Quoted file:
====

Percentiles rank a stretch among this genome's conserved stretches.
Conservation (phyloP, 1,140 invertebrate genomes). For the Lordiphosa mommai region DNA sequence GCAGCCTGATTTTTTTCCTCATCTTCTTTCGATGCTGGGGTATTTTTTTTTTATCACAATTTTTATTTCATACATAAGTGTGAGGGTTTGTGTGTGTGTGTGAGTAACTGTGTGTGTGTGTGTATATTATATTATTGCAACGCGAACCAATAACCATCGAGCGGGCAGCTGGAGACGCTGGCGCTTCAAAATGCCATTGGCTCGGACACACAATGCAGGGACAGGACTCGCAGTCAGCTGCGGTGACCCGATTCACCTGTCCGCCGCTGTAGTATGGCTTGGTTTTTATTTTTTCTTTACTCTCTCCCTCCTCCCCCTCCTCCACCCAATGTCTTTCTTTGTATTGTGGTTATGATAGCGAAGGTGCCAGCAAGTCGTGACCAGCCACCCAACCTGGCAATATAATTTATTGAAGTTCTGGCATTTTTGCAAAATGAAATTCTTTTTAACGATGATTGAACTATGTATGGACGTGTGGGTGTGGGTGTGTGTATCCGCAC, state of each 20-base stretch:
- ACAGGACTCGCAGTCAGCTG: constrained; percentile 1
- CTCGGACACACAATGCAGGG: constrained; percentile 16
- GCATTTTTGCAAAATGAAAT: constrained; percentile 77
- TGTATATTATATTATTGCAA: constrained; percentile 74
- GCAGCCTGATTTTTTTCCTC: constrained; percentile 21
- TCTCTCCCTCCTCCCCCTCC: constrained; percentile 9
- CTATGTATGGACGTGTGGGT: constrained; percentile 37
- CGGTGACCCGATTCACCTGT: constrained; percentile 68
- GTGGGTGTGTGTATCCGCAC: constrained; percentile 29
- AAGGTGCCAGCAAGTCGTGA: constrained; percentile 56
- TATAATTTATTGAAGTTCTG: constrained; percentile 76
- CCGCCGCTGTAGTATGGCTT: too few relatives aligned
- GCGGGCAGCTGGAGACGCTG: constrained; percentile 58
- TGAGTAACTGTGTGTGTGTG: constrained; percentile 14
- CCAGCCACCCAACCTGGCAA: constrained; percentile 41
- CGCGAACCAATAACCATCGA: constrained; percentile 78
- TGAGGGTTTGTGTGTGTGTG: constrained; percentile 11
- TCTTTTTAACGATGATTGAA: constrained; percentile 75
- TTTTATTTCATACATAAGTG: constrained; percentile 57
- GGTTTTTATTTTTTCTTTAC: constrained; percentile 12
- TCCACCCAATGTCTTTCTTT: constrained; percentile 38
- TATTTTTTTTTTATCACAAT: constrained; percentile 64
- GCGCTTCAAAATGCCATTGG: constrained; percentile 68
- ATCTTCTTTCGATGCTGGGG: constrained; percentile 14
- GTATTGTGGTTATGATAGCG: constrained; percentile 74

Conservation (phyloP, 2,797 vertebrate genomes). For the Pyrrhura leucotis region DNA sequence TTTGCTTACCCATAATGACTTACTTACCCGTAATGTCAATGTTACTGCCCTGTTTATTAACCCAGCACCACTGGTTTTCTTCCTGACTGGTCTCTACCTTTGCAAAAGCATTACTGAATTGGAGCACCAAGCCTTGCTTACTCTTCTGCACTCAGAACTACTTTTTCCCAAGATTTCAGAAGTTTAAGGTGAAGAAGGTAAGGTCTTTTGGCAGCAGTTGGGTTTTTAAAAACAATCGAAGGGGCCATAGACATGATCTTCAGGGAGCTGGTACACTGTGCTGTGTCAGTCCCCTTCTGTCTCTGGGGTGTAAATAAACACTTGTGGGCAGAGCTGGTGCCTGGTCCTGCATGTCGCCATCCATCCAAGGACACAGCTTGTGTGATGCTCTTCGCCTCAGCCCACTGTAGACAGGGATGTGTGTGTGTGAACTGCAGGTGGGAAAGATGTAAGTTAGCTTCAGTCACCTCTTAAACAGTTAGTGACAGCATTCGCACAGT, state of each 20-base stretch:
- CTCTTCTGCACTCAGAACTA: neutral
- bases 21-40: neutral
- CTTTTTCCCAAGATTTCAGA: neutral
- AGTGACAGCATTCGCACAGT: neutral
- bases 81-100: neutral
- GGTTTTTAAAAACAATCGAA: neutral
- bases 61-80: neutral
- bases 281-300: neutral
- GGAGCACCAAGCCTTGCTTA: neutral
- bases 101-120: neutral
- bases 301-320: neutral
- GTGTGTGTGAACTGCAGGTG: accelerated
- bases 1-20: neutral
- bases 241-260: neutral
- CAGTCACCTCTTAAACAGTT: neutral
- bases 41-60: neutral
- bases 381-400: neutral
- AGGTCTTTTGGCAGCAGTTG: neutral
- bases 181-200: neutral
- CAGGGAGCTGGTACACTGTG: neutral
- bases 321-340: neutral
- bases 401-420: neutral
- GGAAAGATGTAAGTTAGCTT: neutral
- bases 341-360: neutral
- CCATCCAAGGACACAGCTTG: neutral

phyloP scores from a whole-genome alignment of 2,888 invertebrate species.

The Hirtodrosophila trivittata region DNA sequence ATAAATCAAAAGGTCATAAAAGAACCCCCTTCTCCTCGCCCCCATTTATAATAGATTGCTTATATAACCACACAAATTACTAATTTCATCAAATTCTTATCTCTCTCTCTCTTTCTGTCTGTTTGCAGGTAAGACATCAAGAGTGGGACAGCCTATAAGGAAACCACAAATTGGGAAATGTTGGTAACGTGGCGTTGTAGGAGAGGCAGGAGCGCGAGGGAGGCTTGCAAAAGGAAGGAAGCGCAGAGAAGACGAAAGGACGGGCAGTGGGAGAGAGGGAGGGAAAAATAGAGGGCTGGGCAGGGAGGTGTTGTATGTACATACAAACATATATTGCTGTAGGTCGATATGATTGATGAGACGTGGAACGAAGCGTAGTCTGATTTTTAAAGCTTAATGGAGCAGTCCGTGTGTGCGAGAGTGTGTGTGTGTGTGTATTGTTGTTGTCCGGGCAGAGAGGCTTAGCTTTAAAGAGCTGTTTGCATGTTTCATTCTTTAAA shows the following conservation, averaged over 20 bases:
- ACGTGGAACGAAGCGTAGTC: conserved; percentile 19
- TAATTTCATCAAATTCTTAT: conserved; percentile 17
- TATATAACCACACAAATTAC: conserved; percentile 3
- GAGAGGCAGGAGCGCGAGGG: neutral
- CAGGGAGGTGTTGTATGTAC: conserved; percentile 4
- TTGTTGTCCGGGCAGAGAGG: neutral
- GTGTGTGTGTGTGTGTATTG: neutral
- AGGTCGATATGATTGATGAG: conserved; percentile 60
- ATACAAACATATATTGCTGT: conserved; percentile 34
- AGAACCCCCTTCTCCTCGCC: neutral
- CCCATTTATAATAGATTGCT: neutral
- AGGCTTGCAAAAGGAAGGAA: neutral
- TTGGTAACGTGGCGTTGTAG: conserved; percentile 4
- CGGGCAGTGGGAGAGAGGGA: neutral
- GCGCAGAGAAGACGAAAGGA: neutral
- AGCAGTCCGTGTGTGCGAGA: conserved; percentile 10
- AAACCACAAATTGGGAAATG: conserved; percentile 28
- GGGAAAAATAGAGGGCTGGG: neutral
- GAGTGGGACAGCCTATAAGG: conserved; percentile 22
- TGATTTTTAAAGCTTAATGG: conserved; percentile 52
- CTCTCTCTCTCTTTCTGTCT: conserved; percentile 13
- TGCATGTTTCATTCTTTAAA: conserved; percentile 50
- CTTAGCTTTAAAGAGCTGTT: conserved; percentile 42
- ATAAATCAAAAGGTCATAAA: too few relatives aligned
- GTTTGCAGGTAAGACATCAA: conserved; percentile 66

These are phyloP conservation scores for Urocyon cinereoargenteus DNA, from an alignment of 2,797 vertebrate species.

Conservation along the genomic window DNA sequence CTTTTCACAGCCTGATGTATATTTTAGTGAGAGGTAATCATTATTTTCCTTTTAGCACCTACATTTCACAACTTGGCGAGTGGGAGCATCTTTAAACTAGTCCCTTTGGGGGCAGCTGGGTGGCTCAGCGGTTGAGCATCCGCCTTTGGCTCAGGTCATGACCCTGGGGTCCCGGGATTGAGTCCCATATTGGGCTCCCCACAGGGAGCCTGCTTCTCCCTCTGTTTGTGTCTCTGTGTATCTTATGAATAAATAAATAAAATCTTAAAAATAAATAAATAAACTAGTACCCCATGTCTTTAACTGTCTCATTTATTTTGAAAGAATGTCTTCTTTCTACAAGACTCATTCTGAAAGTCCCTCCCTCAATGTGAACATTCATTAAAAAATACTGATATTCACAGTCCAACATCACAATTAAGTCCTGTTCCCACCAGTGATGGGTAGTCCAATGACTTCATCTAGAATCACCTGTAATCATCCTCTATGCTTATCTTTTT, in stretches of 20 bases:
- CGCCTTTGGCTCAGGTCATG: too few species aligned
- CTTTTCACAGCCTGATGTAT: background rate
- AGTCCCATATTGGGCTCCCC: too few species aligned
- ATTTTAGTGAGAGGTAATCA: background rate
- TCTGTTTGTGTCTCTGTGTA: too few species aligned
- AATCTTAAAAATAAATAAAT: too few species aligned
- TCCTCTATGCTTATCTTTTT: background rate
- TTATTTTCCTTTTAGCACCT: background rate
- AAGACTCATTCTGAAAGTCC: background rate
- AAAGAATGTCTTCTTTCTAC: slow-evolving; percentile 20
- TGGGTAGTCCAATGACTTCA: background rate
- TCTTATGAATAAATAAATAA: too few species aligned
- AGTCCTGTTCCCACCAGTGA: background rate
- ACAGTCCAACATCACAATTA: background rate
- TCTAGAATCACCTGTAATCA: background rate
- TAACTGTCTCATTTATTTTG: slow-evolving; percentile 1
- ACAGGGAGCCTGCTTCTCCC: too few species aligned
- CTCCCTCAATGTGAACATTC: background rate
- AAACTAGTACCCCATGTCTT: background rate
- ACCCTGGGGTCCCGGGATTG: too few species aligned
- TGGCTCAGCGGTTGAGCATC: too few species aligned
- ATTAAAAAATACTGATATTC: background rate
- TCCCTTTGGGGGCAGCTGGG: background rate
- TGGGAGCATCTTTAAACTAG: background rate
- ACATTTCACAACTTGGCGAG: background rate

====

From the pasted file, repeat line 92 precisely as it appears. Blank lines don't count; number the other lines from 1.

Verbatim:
- AAAGAATGTCTTCTTTCTAC: slow-evolving; percentile 20